The odds of political success for the international nuclear agreement with Iran are, at least for now, quite good – the votes in Congress to derail the diplomatic deal simply aren’t there. President Obama, however, clearly isn’t taking anything for granted.
President Barack Obama said on Wednesday that rejecting his administration’s nuclear deal with Iran would be a historic mistake – and he called it the most important foreign policy debate since the invasion of Iraq.In a speech at American University in Washington, the president said that the Iran deal followed in the tradition of the decades of diplomacy that ended the Cold War without a single shot fired. And he said that many of the critics of the deal are the same people who exaggerated intelligence and misled the country about the costs of the war in Iraq.
For many, the fact that there was never any real accountability for those Iraq war proponents who failed so spectacularly is a point of ongoing frustration. Watching the president today, one got the sense the problem has occurred to him, too.
And to that end, Obama seemed eager to remind his Republican detractors of their familiar and costly misjudgments.
“For the last couple of weeks,” he noted, “I have repeatedly challenged anyone opposed to this deal to put forward a better, plausible alternative. I have yet to hear one. What I’ve heard instead are the same types of arguments that we heard in the run up to the Iraq war. ‘Iran cannot be dealt with diplomatically.’ ‘We can take military strikes without significant consequences.’ ‘We shouldn’t worry about what the rest of the world thinks, because once we act, everyone will fall in line.’ ‘Tougher talk, more military threats will force Iran into submission.’ ‘We can get a better deal.’
“I know it’s easy to play in people’s fears, to magnify threats, to compare any attempt at diplomacy to Munich, but none of these arguments hold up. They didn’t back in 2002, in 2003, [and] they shouldn’t now.”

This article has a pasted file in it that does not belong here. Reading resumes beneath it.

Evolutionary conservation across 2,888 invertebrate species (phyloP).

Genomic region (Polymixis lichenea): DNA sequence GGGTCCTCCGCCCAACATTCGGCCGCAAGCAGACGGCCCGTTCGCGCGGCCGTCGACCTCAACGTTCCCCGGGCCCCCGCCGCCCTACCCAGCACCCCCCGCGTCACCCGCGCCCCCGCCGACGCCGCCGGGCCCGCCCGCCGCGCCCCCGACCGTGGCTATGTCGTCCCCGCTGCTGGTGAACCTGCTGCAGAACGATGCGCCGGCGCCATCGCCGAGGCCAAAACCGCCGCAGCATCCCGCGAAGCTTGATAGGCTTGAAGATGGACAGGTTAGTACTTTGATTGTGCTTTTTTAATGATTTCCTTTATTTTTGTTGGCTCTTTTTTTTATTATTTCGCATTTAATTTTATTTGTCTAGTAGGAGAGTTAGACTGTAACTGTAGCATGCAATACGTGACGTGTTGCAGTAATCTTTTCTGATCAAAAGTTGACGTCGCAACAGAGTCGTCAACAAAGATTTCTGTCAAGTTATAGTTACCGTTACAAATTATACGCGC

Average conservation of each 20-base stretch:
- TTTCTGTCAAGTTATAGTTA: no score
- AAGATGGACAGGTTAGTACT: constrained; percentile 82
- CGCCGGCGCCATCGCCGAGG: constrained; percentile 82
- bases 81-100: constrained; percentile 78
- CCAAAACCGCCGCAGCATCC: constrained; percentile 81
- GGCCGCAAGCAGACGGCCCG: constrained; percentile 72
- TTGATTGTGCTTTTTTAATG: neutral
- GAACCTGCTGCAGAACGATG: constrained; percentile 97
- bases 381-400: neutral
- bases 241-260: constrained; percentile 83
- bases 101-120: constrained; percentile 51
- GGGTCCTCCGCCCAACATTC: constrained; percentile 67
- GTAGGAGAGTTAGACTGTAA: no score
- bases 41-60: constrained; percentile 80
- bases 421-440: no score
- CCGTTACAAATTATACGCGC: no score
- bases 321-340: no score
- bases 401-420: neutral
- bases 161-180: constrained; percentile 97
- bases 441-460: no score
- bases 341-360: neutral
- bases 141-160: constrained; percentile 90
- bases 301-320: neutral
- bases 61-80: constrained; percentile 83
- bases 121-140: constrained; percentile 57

I’ve posted the video of the president’s remarks above, and the full transcript of the speech is already online, but I was struck by the forcefulness of the president’s case.
“What’s more likely to happen should Congress reject this deal is that Iran would end up with some form of sanctions relief without having to accept any of the constraints or inspections required by this deal. So in that sense, the critics are right. Walk away from this agreement, and you will get a better deal – for Iran. […]“As Americans, we should be proud of this achievement. And as members of Congress reflect on their pending decision, I urge them to set aside political concerns, shut out the noise, consider the stakes involved with the vote that you will cast.“If Congress kills this deal, we will lose more than just constraints on Iran’s nuclear deal or the sanctions we have painstakingly built. We will have lost something more precious: America’s credibility as a leader of diplomacy. America’s credibility as the anchor of the international system.”
Republicans agree in American exceptionalism? They’re desperate to see the United States lead on the international stage? Here’s their chance to prove it. Kill the deal, sabotage American foreign policy, and our international standing suffers a serious, if not fatal, blow.
Postscript: Obama added one thing about Israel that I hadn’t heard before. “[B]ecause this is such a strong deal,” the president said, “every nation in the world that has commented publicly, with the exception of the Israeli government, has expressed support.”
Think about that for a second. Out of every country on the planet, literally only one has denounced the international nuclear agreement. I realize that for some lawmakers, that one country is the most important country, but it’s nevertheless a striking detail.